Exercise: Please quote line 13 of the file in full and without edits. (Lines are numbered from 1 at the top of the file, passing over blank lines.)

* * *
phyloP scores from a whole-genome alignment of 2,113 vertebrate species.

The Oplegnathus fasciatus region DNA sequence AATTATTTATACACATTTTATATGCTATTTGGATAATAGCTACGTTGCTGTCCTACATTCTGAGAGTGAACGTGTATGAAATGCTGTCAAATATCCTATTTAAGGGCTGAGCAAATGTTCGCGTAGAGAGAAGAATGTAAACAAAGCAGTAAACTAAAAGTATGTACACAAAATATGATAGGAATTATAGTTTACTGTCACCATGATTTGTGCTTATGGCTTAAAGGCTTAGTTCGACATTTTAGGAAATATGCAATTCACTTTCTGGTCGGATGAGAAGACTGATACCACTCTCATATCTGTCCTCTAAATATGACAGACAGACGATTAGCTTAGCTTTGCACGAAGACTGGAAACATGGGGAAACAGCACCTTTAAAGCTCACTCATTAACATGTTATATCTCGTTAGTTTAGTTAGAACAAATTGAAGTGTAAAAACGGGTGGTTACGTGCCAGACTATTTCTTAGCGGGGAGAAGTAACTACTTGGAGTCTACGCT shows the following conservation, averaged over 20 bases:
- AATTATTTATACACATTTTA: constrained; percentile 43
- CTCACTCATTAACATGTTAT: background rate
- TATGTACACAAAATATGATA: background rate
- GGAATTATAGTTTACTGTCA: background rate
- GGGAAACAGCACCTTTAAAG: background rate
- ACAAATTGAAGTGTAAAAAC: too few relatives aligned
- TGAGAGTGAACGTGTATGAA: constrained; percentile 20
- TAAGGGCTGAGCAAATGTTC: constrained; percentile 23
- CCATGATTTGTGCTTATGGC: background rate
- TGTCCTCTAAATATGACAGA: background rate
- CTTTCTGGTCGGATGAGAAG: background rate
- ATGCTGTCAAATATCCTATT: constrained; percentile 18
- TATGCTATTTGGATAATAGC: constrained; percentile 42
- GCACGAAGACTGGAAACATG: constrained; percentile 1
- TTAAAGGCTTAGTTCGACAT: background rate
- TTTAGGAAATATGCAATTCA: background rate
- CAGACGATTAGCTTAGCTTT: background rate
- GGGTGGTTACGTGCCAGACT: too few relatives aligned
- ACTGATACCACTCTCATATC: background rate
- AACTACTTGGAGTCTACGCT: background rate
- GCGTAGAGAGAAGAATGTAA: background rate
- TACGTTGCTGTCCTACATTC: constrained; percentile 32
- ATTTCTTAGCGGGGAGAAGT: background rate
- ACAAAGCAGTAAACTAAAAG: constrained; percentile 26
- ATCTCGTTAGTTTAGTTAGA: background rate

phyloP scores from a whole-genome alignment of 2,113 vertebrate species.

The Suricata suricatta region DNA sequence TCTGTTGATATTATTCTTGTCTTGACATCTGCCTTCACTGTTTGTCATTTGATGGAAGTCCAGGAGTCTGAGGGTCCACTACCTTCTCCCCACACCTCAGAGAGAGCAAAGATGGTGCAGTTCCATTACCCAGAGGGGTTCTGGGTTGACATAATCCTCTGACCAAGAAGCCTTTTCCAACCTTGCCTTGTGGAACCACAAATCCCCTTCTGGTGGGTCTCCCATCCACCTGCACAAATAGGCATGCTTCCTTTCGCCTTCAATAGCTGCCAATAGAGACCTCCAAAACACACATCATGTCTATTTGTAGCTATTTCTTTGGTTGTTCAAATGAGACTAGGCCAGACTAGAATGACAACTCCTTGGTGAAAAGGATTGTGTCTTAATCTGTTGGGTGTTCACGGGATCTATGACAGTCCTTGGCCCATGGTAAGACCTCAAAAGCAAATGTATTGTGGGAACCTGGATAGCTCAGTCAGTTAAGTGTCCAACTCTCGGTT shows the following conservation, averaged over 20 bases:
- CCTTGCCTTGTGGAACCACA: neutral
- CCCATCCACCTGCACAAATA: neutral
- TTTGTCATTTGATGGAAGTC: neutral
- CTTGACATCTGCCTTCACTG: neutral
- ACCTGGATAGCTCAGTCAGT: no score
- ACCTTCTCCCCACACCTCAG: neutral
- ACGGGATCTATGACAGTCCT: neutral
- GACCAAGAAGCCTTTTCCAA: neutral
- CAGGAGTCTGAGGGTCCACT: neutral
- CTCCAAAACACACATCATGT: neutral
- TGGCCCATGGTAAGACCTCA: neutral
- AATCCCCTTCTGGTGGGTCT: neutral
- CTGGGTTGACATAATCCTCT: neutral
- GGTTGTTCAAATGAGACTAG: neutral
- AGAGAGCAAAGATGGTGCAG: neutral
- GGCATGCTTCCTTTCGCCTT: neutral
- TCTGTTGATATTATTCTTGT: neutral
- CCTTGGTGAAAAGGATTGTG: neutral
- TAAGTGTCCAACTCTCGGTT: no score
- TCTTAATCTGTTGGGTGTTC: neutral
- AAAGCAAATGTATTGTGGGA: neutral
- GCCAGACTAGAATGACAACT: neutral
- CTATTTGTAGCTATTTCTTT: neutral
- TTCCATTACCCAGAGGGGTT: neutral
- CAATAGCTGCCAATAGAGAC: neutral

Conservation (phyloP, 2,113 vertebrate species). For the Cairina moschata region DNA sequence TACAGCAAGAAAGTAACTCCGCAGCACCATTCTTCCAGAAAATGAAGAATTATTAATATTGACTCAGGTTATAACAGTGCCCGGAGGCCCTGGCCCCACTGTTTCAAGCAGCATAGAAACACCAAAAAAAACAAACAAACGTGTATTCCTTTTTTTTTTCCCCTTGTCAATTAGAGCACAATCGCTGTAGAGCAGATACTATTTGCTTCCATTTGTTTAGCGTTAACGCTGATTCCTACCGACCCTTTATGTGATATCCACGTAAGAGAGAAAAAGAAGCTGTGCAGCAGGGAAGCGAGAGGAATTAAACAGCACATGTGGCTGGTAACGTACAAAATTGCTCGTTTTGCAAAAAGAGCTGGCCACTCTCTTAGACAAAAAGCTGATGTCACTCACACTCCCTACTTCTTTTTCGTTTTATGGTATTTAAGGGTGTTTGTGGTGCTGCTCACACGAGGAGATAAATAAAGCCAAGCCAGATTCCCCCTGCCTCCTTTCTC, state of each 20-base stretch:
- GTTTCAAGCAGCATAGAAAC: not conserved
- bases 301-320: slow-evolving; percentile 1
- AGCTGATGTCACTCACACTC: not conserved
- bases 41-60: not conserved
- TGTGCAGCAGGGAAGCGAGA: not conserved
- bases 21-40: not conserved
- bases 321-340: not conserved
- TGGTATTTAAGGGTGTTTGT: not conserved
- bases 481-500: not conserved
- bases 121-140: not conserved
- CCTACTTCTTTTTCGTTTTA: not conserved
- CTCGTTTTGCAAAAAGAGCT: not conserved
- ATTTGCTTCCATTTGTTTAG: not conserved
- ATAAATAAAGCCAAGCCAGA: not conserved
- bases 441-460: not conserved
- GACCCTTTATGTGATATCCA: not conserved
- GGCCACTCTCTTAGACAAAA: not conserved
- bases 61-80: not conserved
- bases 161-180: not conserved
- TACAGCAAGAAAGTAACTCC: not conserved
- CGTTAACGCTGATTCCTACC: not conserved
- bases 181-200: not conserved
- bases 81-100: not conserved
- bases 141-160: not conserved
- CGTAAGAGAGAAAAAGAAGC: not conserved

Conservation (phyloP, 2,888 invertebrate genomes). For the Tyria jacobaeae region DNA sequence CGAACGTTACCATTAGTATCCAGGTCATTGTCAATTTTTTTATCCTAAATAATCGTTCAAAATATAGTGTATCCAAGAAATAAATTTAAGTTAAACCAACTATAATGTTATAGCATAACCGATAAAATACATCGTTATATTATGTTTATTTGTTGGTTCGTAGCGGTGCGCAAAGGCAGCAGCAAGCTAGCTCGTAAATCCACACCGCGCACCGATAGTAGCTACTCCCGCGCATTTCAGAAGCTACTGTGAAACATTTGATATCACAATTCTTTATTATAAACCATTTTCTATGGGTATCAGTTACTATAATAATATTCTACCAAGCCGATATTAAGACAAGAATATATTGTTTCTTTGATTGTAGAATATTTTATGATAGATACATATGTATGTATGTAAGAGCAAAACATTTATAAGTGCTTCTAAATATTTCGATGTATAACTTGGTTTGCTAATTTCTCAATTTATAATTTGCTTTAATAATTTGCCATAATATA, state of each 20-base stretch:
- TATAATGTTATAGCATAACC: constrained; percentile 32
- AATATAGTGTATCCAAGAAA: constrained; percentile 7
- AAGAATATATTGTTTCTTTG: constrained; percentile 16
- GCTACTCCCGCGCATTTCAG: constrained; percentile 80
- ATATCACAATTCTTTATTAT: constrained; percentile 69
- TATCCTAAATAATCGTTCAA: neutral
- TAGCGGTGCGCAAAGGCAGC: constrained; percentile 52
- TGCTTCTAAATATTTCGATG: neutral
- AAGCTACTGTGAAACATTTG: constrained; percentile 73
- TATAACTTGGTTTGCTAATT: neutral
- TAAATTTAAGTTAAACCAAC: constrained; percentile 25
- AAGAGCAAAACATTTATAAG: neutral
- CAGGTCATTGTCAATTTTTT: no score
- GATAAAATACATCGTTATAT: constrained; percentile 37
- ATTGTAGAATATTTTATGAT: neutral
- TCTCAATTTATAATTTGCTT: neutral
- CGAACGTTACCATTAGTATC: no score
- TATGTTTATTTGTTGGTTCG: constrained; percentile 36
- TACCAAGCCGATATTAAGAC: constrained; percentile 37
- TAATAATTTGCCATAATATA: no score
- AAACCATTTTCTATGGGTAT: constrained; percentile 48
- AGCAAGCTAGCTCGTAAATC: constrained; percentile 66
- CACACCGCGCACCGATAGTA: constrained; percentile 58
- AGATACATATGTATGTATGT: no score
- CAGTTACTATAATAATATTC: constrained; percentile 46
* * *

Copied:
- CTTTCTGGTCGGATGAGAAG: background rate